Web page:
# Thread: distance speed problem

1. ## distance speed problem

1. Pat biked 1 mile in 3 minutes with the wind at her back, and then she returned in 4 minutes riding against the wind. What was the speed of the wind?

2. A fraction has a value or 3/4. If 7 is added to the numerator, the resulting fraction is equal to the reciprocal of the original fraction. Find the other fraction.

2. 1.

$\left\{ \begin{gathered}
\left( {v_{Pat} + v_{wind} } \right) \cdot t_1 = d \Rightarrow 3\left( {v_{Pat} + v_{wind} } \right) = 1 \hfill \\
\left( {v_{Pat} - v_{wind} } \right)t_2 = d \Rightarrow 4\left( {v_{Pat} - v_{wind} } \right) = 1 \hfill \\
\end{gathered} \right.
$

3. Originally Posted by sleigh
1. Pat biked 1 mile in 3 minutes with the wind at her back, and then she returned in 4 minutes riding against the wind. What was the speed of the wind?
Let us say that Pat's natural speed (in the absence of wind) is $s$, and call the speed of the wind $v$. With the wind at her back, Pat would be traveling at a total speed of $s+v$, while she would be traveling at a speed of $s-v$ when against the wind.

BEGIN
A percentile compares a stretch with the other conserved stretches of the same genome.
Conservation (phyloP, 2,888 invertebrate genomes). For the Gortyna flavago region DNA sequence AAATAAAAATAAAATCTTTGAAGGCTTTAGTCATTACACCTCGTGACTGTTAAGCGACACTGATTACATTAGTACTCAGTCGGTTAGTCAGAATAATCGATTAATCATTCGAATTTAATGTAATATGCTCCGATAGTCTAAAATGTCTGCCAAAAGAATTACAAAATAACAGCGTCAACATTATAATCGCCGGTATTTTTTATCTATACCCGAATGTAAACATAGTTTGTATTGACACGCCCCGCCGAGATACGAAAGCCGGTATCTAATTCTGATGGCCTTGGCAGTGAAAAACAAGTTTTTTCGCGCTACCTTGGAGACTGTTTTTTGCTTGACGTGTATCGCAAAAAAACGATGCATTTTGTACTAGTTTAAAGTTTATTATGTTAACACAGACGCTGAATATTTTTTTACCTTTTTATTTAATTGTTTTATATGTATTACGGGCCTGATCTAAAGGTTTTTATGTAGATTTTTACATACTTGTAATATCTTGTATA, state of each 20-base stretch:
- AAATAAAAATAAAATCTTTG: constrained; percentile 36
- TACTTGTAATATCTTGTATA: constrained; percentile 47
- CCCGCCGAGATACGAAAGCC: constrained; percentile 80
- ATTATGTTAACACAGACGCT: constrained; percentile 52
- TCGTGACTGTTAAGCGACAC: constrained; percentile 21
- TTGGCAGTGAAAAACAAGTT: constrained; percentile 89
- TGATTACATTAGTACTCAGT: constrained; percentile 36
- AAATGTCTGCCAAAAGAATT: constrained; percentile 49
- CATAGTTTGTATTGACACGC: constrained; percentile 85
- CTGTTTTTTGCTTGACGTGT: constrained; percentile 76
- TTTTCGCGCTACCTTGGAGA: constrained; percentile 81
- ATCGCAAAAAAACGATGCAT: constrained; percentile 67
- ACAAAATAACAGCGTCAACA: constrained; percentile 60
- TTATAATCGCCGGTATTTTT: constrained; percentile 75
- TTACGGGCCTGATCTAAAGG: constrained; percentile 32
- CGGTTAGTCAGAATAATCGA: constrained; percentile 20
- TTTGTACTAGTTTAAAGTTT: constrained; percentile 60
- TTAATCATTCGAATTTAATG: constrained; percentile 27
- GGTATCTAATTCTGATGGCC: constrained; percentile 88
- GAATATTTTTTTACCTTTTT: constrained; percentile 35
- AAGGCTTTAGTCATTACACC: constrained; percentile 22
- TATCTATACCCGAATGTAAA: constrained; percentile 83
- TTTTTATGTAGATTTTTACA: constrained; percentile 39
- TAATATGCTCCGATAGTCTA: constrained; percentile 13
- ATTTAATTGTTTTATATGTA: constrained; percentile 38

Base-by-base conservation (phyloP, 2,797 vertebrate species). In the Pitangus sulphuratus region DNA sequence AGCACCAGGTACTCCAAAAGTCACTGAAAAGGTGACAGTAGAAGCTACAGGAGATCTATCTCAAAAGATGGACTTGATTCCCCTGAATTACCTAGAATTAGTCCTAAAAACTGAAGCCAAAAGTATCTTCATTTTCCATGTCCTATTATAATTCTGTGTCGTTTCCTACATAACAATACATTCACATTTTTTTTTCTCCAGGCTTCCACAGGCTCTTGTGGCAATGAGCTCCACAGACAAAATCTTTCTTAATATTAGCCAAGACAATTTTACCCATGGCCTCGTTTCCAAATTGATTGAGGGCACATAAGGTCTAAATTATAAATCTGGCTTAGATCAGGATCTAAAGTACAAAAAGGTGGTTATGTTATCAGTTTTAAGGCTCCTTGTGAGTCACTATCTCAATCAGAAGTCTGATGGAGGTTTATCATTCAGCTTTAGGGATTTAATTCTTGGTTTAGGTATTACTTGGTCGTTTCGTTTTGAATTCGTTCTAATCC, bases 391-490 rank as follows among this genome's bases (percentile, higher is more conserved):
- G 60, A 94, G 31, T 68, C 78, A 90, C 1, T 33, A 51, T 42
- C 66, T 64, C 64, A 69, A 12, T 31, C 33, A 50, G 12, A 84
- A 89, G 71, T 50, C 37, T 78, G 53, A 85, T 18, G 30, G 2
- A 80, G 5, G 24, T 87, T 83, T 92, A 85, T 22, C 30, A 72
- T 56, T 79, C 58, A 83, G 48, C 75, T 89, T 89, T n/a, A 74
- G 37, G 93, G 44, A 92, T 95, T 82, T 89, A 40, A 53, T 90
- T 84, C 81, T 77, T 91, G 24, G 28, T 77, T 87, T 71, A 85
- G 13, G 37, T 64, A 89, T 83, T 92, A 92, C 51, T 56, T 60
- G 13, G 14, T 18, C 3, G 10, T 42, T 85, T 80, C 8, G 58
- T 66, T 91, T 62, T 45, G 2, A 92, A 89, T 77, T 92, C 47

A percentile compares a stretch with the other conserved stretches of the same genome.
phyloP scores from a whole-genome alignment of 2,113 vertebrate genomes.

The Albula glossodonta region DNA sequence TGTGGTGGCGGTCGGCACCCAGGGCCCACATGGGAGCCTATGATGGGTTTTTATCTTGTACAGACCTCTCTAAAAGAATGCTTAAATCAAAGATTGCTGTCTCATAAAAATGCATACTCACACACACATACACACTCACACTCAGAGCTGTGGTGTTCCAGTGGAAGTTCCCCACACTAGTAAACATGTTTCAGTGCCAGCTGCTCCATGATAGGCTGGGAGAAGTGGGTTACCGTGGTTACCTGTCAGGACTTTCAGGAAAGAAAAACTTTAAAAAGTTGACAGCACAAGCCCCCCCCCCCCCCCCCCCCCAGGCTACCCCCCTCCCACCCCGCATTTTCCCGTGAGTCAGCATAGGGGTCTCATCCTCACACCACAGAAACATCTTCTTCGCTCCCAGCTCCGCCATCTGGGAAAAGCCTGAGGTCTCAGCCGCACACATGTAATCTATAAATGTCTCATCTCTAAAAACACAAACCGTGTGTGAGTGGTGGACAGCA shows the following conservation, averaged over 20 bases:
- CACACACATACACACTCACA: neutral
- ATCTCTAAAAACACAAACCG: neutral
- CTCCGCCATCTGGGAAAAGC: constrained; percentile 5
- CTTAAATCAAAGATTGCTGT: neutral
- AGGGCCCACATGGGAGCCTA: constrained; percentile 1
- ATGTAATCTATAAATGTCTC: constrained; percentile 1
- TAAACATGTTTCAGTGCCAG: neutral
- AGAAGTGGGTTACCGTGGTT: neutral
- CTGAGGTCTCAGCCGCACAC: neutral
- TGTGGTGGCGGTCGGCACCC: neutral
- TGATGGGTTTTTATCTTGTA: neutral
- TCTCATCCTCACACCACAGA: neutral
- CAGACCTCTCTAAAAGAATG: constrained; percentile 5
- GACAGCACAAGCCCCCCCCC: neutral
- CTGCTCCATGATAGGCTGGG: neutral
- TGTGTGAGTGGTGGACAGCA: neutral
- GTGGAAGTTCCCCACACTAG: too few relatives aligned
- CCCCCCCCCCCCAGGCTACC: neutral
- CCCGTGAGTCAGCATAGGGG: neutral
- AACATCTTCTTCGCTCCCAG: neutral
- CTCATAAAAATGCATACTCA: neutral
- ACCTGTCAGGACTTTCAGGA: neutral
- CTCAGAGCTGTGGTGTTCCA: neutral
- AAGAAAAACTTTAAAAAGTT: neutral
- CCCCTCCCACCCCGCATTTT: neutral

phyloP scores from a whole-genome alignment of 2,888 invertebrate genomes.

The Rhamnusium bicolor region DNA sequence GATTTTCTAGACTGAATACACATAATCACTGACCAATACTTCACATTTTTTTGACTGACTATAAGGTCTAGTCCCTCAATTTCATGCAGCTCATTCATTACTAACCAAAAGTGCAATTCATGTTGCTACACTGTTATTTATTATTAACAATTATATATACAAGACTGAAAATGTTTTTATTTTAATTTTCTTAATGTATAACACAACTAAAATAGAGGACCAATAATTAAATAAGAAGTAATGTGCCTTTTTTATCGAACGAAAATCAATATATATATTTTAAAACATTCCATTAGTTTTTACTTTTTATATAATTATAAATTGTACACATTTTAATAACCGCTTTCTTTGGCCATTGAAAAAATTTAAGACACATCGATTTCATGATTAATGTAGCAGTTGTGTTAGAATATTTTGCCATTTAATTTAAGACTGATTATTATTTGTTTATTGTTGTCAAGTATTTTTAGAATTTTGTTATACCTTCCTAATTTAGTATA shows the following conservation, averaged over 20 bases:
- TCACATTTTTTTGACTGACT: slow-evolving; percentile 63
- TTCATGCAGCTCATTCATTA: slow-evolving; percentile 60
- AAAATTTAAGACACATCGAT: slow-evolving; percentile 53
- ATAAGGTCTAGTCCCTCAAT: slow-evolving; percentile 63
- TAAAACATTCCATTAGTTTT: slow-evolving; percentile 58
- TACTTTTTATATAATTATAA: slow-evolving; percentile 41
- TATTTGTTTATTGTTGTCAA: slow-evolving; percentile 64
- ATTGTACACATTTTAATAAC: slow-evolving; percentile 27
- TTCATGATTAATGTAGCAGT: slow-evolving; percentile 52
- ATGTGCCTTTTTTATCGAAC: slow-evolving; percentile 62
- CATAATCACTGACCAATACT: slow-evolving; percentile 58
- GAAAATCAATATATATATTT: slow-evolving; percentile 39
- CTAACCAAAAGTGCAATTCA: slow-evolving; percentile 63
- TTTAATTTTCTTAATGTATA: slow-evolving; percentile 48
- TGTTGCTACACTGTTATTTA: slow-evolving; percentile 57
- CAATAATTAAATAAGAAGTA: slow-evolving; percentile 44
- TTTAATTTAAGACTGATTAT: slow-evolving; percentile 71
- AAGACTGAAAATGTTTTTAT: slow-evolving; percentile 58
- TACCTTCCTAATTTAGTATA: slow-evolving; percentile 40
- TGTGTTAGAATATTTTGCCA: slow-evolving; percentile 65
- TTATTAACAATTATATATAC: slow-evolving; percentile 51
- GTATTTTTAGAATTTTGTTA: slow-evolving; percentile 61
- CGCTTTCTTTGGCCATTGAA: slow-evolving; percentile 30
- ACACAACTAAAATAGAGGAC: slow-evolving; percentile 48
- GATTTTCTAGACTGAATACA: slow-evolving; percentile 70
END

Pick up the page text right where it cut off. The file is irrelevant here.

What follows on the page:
We are told that she initially bikes 1 mile in 3 minutes. So:

$\text{total speed}=\frac{\text{distance}}{\text{time}}$

$s+v = \frac{1\text{ mi}}{3\text{ min.}}$

But on the trip back we have

$s-v = \frac{1\text{ mi}}{4\text{ min.}}$

Now, you solve two equations in two unknowns. Easy, right?

Originally Posted by sleigh
2. A fraction has a value or 3/4. If 7 is added to the numerator, the resulting fraction is equal to the reciprocal of the original fraction. Find the other fraction.
Assign variables to represent the numerator and denominator, say $m$ and $n$, and note that the reciprocal of a fraction $\frac{a}{b}$ just means that the fraction should be "flipped" to be $\frac{b}{a}$.

Set up your equations and show us your work if you get stuck; you should be able to do this one.